I don't have any problems with Kubuntu or Fedora's KDE spin. I use xrandr to get the setup the way I want, but doing that under gnome locks the whole system up tight. I suppose it could be a hardware issue but then I would think that would also impact KDE as well.

        The sad thing is, I actually find the Gnome 3 interface appealing in a lot of ways, even though it's pretty different from what I'm used to. It's really innovative and I think it coul

  • Like a working desktop pager?

    • Yes. If you'd read TFA you would have seen this:

      The workspace switcher in the overview remains expanded by keeping its full width displayed when you are using more than one workspace.

      • If I wanted a GUI with hidden/broken workspaces, I'd use windows or OS X.

        • Are you trolling? It's no longer hidden and you haven't explained how it's broken. Or is the comment too hard for you to read as well.
          • by Rix (54095)

            It looks to me like it's still hidden in the overview, not visible on the primary view.

  • Gnome 3.0 does not even start up on most systems with nVidia-based graphics cards. I've been trying to get it started to no avail. Nobody seems to know or care about the problem. I've had to switch to xfce.

    Makes no sense to me; KDE4.x works fine, so does Gnome 2.x. X itself has no problem either for 2D, 3D or sound. Hope they have fixed this in 3.2.

    • by msevior (145103)

      Works fine on this machine. F15 with gnome-3 and NVIDIA. This is a really nice workstation.
      *shrugs*

    • by Flammon (4726)

      Sadly, you'll need to install the hardware vendor drivers for best performance. Nouveau isn't quite ready yet.

  • Much more productive (Score:5, Interesting)

    by Flammon (4726) on Wednesday September 28, 2011 @10:00PM (#37548666) Homepage Journal

    The new shell is absolutely fantastic. The flow between the apps and tasks is incredibly smooth. It's really too bad that Ubuntu didn't see the potential and decided to go their own way. Don't get me wrong, I'm all for competition but it would be really nice to see Ubuntu join the GNOME shell effort. Unity is just getting in the way when it's trying to get out of the way ironically. If you haven't tried the new GNOME shell, you're missing out on a really cool experience. I haven't this happy with my desktop since I ran a very customized AfterStep about 10 years ago.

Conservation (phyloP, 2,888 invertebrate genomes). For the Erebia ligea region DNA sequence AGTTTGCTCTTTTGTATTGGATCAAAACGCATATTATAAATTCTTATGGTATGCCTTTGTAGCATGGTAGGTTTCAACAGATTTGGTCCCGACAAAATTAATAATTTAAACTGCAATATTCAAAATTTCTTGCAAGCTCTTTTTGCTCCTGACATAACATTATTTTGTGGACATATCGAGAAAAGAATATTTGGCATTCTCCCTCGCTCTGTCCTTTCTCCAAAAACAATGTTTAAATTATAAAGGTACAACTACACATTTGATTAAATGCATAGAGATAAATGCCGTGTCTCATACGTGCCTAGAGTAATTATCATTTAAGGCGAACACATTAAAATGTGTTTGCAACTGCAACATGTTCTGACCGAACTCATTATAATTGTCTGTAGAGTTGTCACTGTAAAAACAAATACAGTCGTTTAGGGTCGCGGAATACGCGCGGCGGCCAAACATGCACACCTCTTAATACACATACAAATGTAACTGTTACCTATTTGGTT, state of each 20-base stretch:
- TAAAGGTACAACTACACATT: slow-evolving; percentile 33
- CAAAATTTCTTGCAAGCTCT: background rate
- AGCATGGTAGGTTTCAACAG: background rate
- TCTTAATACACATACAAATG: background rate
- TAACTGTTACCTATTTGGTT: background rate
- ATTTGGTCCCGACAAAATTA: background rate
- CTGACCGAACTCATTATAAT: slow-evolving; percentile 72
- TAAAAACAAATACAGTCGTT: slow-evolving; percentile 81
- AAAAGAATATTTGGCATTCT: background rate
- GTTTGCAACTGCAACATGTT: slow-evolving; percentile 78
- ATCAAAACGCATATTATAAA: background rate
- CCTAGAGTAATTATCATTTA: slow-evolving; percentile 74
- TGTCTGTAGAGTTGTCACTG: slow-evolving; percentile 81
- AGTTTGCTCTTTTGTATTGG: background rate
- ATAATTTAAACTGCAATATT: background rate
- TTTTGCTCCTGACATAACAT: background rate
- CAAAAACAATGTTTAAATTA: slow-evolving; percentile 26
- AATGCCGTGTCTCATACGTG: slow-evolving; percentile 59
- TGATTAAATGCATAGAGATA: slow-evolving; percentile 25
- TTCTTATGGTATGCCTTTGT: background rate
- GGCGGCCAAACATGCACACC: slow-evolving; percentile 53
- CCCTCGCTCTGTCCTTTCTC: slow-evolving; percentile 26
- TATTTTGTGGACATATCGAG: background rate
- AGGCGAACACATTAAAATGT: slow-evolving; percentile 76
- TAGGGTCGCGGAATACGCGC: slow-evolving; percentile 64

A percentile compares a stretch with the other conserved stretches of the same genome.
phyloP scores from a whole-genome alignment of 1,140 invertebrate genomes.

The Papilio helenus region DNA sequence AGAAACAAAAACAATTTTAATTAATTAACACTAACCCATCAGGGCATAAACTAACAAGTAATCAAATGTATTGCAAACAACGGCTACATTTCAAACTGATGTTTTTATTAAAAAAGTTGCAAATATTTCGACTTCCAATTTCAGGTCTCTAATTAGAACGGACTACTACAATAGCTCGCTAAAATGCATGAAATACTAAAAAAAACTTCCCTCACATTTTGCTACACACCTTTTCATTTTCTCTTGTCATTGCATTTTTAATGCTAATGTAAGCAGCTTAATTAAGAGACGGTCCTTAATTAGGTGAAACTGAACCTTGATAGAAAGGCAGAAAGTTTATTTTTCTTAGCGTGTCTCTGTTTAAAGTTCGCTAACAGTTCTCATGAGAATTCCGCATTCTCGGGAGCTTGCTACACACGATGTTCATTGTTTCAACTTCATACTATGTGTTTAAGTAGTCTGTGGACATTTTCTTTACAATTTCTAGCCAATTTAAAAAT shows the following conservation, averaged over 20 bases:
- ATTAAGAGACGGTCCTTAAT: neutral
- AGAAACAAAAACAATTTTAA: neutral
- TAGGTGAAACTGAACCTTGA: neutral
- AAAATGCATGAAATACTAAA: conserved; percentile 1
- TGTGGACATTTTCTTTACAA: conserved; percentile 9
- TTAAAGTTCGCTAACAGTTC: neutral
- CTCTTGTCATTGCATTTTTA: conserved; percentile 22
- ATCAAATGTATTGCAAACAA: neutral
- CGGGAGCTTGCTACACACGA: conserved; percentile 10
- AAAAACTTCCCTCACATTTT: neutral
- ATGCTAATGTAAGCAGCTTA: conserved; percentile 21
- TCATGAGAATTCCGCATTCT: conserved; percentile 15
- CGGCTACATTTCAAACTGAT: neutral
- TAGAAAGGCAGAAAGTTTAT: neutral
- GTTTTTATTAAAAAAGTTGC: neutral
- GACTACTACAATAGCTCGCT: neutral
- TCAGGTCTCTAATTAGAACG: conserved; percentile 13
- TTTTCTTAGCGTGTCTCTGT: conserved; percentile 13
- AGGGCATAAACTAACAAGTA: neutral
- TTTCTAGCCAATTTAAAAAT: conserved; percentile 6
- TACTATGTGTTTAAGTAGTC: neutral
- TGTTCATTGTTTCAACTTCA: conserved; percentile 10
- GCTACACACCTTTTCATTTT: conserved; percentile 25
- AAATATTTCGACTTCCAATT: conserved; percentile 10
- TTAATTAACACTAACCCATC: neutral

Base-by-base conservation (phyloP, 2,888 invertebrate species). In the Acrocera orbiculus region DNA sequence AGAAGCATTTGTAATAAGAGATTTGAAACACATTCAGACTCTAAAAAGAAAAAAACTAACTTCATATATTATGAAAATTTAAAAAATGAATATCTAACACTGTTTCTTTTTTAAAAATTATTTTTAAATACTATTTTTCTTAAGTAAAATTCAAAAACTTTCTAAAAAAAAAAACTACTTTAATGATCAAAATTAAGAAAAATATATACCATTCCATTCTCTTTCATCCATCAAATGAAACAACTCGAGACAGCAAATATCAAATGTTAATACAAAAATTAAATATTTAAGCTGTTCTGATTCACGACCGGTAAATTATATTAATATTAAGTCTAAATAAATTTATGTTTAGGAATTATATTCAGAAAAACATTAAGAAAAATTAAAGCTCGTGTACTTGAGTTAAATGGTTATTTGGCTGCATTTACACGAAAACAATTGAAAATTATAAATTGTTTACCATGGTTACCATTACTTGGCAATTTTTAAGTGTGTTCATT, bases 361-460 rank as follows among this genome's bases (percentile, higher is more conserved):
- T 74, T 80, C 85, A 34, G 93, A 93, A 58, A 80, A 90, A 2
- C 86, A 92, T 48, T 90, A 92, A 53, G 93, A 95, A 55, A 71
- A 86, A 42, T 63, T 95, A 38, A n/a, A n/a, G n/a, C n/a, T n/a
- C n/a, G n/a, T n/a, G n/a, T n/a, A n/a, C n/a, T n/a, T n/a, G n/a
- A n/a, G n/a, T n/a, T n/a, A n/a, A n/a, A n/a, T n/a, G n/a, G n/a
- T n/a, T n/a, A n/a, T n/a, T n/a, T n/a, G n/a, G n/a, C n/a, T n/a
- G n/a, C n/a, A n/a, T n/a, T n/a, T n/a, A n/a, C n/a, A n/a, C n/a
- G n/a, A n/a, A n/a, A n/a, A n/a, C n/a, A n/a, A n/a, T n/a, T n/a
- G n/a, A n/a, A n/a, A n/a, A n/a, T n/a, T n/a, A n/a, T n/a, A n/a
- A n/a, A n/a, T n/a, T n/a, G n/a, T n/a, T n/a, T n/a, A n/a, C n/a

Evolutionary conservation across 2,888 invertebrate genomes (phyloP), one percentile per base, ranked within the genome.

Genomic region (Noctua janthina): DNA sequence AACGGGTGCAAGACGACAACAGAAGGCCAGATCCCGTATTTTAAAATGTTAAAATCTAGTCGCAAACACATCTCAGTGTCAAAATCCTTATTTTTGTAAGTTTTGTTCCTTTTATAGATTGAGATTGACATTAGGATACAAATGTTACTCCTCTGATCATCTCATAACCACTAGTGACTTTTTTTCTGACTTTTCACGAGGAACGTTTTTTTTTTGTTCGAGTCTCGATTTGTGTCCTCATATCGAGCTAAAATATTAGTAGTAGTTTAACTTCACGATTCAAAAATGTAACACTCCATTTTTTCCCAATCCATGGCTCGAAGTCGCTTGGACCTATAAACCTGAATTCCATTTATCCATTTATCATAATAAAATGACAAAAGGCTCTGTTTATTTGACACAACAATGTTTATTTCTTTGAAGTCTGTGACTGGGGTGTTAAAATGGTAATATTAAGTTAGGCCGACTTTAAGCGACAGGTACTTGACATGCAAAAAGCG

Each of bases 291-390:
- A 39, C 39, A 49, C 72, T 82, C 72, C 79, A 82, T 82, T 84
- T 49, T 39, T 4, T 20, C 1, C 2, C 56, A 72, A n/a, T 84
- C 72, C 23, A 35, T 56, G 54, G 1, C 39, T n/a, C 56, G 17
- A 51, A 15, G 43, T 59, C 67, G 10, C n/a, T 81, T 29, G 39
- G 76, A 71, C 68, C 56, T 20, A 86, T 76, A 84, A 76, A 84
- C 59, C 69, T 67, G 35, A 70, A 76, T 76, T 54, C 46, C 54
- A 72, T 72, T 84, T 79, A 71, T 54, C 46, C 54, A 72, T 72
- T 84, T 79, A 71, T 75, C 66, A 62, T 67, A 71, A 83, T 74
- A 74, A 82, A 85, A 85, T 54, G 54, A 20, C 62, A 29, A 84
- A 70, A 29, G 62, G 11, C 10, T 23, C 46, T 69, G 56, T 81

• Re: (Score:2, Redundant)

      If you haven't tried the new GNOME shell, you're missing out on a really cool experience. I haven't this happy with my desktop since I ran a very customized AfterStep about 10 years ago.

      +1

      I wouldn't go back to the old gnome if you paid me.

    • Awesome! (Score:4, Funny)

      by neiras (723124) on Wednesday September 28, 2011 @11:55PM (#37549470)

      Everyone, please note that a slashdotter with a 4 digit UID likes GNOME 3.

      Hey bashers, take note! :-)

      • by dbIII (701233)
        Thousands of people looked at Slashdot on the first day and didn't bother getting a UID. I didn't get mine until the mod system came in, then lost the password and got a slightly higer UID a year or two later.
        • by Flammon (4726)

          Actually, I waited a couple of weeks after it launched too. I had been reading Rob's Chips & Dips religiously and knew months before that it would become Slashdot. My UID really should be -42 or something.

          • by dbIII (701233)
            I was one of the many people following his Enlightenment stuff (ePlus and the themes) - probably just as well I didn't sign up for a low ID because it would have been annoying to lose that instead of the higher number :)
      • by Nite_Hawk (1304)

        Everyone, please note that a slashdotter with a 4 digit UID likes GNOME 3.

        Hey bashers, take note! :-)

        Wow, that's almost as good as having Linus's endorsement!

      • may that happen because he has a fullscreen terminal window opened by xinit and not much else? :D

    • by celle (906675)

      "I haven't this happy with my desktop since I ran a very customized AfterStep about 10 years ago."

      Get a rope. Don't forget the gall and spikes and do this crucifixion up right. /humor

      PS. Robes and torches optional.

  • If you wanna try out without waiting for official distribution releases like Ubuntu Linux 11.10 (with apt-get install gnome-shell) and Fedora 16 (full GNOME 3 desktop by default), try Fedora 16 Desktop Live CD nightly builds from here: http://alt.fedoraproject.org/pub/alt/nightly-composes/ [fedoraproject.org] (As currently available alpha is way behind in fixed bugs sense). Drop it on Flash USB and you are set. You can even install it on hard drive if you like what you see. Click on 'Desktop' Spin and use ISO file from Output.

  • Gnome's been great to me. If it hadn't sucked so badly, I wouldn't have given up on Linux desktops after 13 years of trying and gotten a Mac. Thanks!

Nature, to be commanded, must be obeyed. -- Francis Bacon